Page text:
Safe and Sound

COMMUNITYAMERICA

KANSAS CITY, MO
4
Star Rating
COMMUNITYAMERICA is an NCUA-insured credit union started in 1940 and currently based in KANSAS CITY, MO. The credit union has $2.57 billion in assets, according to December 31, 2017, regulatory filings.

With 786 full-time employees, the credit union has amassed loans and leases worth $1.64 billion. COMMUNITYAMERICA's 219,036 members currently have $2.04 billion in shares with the credit union.

Overall, Bankrate believes that, as of December 31, 2017, COMMUNITYAMERICA exhibited a good condition, earning 4 out of 5 stars for safety and soundness. Here's an analysis of how the credit union faired on the three major criteria Bankrate used to evaluate American credit unions.

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THE INSTITUTION'S SCORE

Capital Score

When it comes to measuring a credit union's financial fortitude, capital is crucial. It acts as a cushion against losses and affords protection for members during periods of economic instability for the credit union. From a safety and soundness perspective, more capital is preferred.

COMMUNITYAMERICA received a score of 14 out of a possible 30 points on our test to measure the adequacy of a credit union's capital, falling short of the national average of 15.65.

COMMUNITYAMERICA had a capitalization ratio of 14.00 percent in our test, worse than the average for all credit unions, an indication that it's less well prepared for financial trouble than its peers.

Asset Quality Score

In this test, Bankrate tries to estimate the impact of problem assets, such as unpaid mortgages, on the credit union's loan loss reserves and overall capitalization.

A credit union with extensive holdings of these types of assets may eventually be required to use capital to absorb losses, decreasing its equity buffer. It also means that there are likely to be many assets that are in non-accrual status and no longer earning money, resulting in depressed earnings and potentially more risk of a failure in the future.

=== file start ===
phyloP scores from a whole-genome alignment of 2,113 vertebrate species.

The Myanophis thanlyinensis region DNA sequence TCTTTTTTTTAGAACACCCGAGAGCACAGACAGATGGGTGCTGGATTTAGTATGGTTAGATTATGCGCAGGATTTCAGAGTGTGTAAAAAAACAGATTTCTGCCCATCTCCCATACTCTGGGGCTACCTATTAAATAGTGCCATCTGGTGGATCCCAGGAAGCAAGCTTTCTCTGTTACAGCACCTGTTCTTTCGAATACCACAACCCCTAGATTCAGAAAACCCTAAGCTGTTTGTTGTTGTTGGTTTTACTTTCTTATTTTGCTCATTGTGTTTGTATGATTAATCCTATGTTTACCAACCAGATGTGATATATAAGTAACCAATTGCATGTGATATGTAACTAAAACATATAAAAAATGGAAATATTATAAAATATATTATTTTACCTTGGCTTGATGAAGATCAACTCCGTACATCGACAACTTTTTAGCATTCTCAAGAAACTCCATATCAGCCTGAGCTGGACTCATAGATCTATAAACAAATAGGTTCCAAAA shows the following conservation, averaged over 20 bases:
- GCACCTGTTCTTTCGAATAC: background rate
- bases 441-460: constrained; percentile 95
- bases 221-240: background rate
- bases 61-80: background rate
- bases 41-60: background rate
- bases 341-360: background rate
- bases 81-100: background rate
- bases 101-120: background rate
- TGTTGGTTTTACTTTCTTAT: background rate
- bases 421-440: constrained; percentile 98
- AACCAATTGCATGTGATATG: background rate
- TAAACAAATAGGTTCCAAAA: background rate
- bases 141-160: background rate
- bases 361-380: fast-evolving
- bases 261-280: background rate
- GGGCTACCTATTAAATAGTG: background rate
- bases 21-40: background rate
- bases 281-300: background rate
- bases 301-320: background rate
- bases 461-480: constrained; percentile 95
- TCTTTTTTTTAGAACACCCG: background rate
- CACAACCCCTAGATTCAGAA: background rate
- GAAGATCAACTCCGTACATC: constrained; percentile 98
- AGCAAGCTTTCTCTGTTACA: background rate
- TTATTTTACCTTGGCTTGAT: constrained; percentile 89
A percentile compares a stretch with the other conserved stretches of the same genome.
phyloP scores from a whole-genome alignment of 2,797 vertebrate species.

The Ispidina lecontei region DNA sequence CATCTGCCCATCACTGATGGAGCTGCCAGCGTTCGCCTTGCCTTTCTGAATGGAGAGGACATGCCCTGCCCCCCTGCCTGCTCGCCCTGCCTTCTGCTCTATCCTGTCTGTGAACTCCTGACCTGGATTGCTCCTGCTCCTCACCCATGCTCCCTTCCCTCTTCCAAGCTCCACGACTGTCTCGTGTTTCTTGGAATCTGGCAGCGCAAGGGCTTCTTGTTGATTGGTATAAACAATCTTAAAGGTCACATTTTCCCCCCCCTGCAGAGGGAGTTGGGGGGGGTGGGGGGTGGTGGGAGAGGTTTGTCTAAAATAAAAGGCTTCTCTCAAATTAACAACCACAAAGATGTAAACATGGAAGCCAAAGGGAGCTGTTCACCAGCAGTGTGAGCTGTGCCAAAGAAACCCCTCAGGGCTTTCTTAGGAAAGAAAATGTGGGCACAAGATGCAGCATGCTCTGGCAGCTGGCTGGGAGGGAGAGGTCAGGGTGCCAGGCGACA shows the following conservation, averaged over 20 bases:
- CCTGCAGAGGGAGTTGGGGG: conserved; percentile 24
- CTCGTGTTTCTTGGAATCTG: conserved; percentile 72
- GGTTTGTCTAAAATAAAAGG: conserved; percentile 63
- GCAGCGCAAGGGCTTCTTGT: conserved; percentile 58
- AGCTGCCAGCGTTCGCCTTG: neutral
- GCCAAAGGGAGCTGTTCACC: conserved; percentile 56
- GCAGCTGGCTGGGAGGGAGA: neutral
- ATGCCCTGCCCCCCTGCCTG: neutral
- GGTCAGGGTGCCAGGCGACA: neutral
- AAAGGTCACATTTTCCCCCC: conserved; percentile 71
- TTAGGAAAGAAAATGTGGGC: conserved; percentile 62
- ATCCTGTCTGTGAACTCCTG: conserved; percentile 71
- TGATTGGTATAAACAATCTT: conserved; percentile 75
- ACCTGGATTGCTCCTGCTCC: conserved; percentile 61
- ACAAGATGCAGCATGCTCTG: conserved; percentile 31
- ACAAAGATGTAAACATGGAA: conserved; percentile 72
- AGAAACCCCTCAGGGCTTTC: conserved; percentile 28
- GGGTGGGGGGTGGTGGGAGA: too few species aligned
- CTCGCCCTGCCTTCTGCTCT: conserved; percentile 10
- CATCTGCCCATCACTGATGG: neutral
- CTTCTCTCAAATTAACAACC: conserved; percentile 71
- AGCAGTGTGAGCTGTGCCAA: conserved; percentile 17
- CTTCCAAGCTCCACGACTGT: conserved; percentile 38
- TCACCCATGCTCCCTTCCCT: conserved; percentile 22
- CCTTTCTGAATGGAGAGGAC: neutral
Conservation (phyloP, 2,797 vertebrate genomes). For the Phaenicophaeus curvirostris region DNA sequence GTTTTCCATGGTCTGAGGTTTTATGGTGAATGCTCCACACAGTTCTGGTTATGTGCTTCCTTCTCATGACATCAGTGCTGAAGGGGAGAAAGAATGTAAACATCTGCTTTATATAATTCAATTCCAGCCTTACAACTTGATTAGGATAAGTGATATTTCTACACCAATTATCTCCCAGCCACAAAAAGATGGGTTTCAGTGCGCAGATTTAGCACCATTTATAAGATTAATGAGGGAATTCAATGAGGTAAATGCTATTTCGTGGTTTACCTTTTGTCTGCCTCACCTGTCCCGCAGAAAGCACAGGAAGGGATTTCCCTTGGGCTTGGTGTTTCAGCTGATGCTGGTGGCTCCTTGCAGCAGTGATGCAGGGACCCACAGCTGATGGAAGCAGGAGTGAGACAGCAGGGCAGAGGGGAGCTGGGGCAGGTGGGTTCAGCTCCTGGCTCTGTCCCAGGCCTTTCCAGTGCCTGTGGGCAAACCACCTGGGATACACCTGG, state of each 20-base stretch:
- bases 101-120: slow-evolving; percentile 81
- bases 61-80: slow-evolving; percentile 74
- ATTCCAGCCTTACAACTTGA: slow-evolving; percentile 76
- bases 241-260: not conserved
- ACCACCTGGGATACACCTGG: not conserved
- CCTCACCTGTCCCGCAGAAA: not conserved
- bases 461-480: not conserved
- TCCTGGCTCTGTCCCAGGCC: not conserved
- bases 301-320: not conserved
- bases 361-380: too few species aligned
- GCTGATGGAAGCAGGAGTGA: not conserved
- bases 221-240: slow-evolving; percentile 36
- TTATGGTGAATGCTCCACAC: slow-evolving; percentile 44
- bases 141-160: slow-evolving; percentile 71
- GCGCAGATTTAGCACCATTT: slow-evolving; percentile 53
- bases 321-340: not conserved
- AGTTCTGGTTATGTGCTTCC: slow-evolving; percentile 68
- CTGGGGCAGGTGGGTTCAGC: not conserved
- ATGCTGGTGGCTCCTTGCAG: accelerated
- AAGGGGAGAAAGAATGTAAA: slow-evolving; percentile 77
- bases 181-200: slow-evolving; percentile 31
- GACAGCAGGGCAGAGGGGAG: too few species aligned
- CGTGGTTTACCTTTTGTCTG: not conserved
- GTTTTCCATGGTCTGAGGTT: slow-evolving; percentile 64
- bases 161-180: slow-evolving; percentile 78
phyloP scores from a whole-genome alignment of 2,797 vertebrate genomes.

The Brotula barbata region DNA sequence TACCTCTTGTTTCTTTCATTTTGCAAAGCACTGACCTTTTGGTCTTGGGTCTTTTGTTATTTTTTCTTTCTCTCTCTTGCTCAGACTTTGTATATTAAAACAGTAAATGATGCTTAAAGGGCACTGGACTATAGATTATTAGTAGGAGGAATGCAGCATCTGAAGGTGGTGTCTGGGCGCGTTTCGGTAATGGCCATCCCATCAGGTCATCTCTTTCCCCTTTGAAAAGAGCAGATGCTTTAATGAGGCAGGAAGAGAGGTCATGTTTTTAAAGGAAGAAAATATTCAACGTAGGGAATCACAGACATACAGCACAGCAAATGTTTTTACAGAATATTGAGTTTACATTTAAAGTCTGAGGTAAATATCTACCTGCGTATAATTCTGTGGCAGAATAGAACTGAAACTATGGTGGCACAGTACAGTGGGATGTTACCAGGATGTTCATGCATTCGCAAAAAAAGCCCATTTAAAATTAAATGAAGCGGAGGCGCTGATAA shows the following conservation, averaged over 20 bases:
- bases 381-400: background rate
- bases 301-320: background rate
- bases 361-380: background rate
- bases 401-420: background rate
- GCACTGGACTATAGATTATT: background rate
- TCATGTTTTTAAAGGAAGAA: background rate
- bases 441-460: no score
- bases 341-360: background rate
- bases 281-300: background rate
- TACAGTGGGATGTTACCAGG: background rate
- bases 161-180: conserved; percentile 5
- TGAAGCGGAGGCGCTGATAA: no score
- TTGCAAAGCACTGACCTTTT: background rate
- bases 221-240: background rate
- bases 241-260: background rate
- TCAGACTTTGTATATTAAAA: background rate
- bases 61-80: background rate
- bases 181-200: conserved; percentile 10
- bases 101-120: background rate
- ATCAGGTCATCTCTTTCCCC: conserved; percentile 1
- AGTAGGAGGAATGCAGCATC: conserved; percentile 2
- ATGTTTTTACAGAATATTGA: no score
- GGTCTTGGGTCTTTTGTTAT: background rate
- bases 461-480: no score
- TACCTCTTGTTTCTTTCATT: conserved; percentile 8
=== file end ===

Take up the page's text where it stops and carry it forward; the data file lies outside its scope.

On Bankrate's asset quality test, COMMUNITYAMERICA scored 40 out of a possible 40 points, beating out the national average of 38.09 points.

A lower-than-average ratio of troubled assets of 0.00 percent in our test was potentially indicative of superior financial strength compared to other credit unions.

Earnings score

A credit union's profitability has an effect on its long-term survivability. A credit union can retain its earnings, boosting its capital buffer, or put them to work addressing problematic loans, likely making the credit union better prepared to withstand financial shocks. Credit unions that are losing money, however, have less ability to do those things.

COMMUNITYAMERICA exceeded the national average on Bankrate's earnings test, achieving a score of 12 out of a possible 30.

The credit union had an earnings ratio of 0.00 percent in our test, above the average for all credit unions, suggesting that it's doing better than its peers in this area.

WHAT IS SAFE & SOUND?

Bankrate.com's Safe & Sound Ratings provide a star rating system to evaluate the current financial status of financial institutions. The information gathered about banks, credit unions and thrifts is updated as set forth in the Terms of Use of Safe & Sound Ratings and Reports. The Safe & Sound Ratings information is grouped by categories of banks, thrifts and credit unions.

Scoring methodology

Bankrate.com evaluates the financial condition of institutions and assigns a one- to five-star rating for each with five stars representing the highest rating. Institutions with satisfactory performance will generally receive a rating of three or more stars. The majority of institutions fall into the three- to four-star range. An institution with an "NR" rating may be too new to rate or may have limited the publicly available information in their regulatory filings. The "NR" is not an indication of financial strength or weakness. The Safe & Sound rating is believed to be reliable, but the information is not guaranteed. In addition, events since the information was collected may have altered the institution's financial condition.